Corporate Blogging Survey 2005

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November 8, 2005

Growing The Medical Peer Review Process With Blogs

George D. Lundberg, MD, is the Editor in Chief of Medscape from WebMD and Medscape General Medicine; Adjunct Professor of Health Policy, Harvard School of Public Health, Boston, Massachusetts. George recently video logged and wrote an article about his opinion on blogging, "Is There a Place for Medical Blogs in a Medical Media Company?" I was curious and so interviewed George about his thoughts on publishing a medical journal and how blogging will affect such journals.

John: How can you take the concept of peer review and use it in the world of blogging?

George: I think this awaits creative minds to figure out how to do it best, I’ve found that the most important peer review always happens after publication. Peer reviewers may number as many as ten, they are chosen for their expertise, and reviewers advise editors if something should be published. The peer review process has been going on for 300 years, sometimes the peer review process is imperfect, and the real reviews happen in the letters column, the readers tell you about anything they are concerned about very rapidly.

Yes, the letters are as least as important as the review process. I think one area where you can criticize the peer review process, is that it tends to follow a safe route, only publishing the non-controversial articles, while blogging is marvelous in that bloggers are free to publish, as a blogger can get out their piece without the editorial control.

John: Do you see and examples of authors publishing on their blogs, and articles in journals?

George: Many traditional authors, will not duplicate their articles as editors will not publish something published somewhere else. However we are just about to publish a piece from an author who has already published on their blog. I am publishing this because I think the issue will be of reader interest, and useful to republish, I will publish the article with a reference to the blog.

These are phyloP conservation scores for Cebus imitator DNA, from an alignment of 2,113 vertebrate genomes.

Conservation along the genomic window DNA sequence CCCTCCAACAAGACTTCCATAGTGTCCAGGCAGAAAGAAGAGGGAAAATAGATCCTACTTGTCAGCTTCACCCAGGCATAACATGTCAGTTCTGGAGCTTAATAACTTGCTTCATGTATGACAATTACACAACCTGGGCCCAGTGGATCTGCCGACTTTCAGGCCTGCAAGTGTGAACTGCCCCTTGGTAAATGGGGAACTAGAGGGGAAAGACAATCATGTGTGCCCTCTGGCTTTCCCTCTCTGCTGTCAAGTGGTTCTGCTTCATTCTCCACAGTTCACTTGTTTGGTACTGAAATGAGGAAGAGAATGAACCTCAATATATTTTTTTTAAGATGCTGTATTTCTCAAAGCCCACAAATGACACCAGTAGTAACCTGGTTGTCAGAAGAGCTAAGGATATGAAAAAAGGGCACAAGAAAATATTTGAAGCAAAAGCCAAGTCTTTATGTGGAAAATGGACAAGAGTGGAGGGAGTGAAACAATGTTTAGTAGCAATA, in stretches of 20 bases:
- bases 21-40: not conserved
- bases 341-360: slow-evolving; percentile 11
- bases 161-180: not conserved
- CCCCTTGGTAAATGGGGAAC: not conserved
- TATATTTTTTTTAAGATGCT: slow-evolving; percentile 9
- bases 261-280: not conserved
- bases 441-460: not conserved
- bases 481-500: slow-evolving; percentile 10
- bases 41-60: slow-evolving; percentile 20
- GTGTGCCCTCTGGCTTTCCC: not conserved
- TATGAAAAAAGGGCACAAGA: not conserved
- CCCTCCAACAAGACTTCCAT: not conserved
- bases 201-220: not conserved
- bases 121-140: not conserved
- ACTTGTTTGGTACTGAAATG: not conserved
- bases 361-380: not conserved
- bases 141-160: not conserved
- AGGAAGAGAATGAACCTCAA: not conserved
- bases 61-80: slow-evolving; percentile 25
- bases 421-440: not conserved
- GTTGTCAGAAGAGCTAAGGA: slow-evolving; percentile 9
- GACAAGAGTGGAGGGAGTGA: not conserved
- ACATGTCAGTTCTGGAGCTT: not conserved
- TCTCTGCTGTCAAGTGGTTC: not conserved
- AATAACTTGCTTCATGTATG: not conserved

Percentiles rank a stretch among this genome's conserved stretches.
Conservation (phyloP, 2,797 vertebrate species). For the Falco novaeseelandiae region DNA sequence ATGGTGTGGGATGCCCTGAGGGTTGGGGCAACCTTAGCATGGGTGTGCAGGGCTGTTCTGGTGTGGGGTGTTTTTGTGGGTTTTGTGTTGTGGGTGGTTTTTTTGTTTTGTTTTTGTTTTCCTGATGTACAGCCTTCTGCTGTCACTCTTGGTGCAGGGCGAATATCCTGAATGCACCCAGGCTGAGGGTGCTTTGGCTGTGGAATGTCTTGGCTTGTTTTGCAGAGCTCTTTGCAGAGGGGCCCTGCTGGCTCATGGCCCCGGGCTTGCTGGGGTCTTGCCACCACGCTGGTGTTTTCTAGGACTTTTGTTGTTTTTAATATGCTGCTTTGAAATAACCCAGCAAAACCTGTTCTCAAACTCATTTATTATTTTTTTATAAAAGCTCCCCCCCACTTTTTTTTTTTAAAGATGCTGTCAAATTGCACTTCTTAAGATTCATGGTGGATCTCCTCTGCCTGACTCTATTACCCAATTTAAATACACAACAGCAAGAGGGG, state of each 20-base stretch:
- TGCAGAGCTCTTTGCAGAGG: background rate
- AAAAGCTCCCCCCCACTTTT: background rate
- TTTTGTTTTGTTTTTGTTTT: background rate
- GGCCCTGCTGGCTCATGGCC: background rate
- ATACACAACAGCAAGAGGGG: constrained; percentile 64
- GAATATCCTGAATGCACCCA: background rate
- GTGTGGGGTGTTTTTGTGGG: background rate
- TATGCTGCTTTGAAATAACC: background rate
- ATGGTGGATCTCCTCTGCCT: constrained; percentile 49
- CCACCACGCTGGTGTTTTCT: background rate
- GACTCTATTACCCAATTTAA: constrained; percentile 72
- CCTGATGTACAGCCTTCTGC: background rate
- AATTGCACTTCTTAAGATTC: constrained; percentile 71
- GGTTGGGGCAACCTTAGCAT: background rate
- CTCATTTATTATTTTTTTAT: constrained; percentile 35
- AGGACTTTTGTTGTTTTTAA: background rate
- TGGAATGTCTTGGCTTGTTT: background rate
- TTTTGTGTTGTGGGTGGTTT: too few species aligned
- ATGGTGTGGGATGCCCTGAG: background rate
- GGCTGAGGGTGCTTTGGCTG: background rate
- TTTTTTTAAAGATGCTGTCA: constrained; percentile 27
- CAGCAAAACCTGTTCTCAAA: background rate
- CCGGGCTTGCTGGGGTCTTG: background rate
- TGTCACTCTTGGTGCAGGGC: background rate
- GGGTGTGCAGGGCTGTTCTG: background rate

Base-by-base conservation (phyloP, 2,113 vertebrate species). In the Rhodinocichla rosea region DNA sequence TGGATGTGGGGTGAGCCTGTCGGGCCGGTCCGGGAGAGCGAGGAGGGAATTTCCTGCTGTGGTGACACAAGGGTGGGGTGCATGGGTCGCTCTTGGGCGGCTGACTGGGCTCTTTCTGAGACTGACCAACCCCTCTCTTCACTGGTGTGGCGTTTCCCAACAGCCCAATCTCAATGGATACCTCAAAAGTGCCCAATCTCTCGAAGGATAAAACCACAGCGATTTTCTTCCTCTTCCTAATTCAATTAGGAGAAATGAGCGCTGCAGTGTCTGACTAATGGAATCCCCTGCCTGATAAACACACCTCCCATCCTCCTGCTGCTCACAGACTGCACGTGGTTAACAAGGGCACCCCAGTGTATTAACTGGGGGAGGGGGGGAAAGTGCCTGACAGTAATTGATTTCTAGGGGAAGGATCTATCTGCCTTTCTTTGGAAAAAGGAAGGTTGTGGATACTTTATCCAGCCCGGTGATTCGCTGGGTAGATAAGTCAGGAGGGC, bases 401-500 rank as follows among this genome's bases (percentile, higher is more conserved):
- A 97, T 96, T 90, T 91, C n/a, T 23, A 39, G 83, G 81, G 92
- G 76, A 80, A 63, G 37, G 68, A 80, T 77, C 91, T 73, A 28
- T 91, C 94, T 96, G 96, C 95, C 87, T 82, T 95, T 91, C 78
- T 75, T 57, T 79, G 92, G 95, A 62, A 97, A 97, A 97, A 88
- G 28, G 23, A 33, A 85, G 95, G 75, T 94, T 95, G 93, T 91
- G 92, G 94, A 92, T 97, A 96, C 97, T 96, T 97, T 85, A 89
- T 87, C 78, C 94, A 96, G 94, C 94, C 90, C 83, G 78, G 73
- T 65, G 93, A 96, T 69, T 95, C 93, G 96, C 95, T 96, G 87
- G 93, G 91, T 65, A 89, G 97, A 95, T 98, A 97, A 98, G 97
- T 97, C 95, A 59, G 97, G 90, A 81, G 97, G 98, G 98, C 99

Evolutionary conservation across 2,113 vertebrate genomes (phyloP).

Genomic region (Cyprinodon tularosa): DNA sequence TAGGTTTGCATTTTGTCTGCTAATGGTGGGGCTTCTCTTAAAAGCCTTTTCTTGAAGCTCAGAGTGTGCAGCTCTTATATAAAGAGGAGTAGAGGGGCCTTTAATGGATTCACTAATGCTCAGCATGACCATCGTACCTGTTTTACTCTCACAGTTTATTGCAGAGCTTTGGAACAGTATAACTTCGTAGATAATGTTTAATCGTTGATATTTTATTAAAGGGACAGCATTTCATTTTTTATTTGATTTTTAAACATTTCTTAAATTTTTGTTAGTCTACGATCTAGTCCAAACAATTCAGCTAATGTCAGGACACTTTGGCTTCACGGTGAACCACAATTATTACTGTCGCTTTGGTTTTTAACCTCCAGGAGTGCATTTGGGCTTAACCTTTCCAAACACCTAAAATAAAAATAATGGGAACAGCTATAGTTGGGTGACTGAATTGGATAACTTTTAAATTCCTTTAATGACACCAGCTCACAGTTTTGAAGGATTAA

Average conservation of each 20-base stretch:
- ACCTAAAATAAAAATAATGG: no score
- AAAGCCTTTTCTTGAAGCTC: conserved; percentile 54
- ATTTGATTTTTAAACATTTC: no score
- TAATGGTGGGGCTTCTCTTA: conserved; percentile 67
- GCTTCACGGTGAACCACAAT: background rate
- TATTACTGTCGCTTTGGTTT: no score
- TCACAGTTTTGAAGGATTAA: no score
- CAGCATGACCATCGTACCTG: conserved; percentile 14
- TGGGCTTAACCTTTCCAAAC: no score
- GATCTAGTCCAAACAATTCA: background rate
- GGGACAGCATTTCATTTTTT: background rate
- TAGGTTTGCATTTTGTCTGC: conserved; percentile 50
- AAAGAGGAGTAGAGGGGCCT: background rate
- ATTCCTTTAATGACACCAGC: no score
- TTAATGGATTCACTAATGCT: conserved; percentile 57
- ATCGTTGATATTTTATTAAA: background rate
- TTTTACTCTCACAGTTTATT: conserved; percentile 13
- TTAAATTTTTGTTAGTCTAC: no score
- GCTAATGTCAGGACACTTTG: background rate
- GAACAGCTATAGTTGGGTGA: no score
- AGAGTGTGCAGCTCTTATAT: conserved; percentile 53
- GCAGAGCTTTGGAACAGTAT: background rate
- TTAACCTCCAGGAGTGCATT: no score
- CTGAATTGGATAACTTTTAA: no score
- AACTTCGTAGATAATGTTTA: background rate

Blogs are about dialogue, sometimes if there is no audience to respond, they are only about uni-log, WebMD is about dialogue, and we provide responses through the letters column. The old Lancet used to publish almost every letter, I don't do that, I use my editorial judgment, a letter has to make some sense and the ideas has to be fresh.
Many people moderate your blog.

John: There is a declining readership amongst paper issues of newspapers, while the number of citizen journalist are increasing, is blogging an opportunity or threat to medical media companies?

They are both, medical media that ignores blogging is at risk, and blogging is something that obviously has to be thought about very seriously. Our journal bases our existence on trust, the downside to blogging is that you neither know, or can vouch for a blogger or comment.

Blogging challenges the whole channel of the publishing industry, with blogging publishing is no longer a hurdle, and every medical media company is threaten by the ability of people to published.

John: What’s the state of publishing and submissions for your journal?